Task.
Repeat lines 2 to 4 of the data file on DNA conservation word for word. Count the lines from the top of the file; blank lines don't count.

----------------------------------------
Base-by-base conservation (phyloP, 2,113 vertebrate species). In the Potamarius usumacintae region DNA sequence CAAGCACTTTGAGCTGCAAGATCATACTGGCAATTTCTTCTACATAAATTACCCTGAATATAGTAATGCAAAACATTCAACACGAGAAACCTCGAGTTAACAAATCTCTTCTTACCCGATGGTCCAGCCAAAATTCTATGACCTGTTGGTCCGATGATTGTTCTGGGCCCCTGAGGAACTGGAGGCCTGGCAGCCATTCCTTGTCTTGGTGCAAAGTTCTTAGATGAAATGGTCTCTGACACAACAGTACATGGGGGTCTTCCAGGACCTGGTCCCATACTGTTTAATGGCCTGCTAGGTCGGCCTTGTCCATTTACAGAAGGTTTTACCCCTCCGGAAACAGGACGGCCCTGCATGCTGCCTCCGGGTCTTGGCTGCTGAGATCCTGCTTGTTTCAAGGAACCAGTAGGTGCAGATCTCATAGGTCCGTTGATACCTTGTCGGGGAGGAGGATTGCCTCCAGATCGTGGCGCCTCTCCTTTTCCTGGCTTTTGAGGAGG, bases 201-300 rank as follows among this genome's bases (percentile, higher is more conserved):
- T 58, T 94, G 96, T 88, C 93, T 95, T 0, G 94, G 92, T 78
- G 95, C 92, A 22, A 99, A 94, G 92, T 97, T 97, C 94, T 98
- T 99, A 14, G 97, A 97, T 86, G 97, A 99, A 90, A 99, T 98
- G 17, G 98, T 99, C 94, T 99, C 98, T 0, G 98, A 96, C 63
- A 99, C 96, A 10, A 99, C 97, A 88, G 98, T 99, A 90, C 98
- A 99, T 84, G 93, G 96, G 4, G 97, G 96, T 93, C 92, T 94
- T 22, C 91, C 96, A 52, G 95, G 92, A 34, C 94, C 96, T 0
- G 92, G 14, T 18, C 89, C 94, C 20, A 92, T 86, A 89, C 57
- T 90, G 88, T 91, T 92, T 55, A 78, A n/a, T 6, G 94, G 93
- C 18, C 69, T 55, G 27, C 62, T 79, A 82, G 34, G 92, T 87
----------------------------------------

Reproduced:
- T 58, T 94, G 96, T 88, C 93, T 95, T 0, G 94, G 92, T 78
- G 95, C 92, A 22, A 99, A 94, G 92, T 97, T 97, C 94, T 98
- T 99, A 14, G 97, A 97, T 86, G 97, A 99, A 90, A 99, T 98